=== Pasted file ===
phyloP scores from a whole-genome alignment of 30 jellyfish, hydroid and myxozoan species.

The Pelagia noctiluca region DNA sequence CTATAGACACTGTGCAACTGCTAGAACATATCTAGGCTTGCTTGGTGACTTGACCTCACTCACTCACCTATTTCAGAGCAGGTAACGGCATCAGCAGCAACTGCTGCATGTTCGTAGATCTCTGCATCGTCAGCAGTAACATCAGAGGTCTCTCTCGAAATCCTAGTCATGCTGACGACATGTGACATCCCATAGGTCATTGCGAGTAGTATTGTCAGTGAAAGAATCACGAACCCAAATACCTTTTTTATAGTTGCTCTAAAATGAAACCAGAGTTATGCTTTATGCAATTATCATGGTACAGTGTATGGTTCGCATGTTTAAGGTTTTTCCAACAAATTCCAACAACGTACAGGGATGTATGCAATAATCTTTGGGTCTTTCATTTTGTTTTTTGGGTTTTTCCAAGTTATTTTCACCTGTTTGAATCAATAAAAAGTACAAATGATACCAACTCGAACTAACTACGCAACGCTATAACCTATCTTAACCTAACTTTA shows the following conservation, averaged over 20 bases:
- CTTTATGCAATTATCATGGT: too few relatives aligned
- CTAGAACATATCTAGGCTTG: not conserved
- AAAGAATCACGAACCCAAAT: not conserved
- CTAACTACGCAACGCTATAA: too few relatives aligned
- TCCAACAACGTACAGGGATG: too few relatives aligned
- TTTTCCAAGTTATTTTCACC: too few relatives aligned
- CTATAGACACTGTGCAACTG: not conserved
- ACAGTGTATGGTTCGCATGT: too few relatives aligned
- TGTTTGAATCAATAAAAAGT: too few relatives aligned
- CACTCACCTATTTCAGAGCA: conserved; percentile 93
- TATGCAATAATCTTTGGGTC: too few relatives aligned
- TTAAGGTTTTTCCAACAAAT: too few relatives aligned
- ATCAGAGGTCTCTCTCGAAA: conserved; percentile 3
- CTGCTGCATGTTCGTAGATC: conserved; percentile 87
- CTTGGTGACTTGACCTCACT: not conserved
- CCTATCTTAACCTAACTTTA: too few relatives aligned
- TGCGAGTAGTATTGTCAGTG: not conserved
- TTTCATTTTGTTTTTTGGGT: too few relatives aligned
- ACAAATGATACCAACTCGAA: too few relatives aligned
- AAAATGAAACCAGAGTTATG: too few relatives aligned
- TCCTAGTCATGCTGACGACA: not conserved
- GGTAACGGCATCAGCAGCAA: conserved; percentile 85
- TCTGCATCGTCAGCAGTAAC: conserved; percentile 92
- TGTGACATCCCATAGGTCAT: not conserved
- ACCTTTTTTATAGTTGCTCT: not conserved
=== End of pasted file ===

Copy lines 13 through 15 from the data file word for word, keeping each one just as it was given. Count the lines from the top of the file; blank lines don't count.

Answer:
- TATGCAATAATCTTTGGGTC: too few relatives aligned
- TTAAGGTTTTTCCAACAAAT: too few relatives aligned
- ATCAGAGGTCTCTCTCGAAA: conserved; percentile 3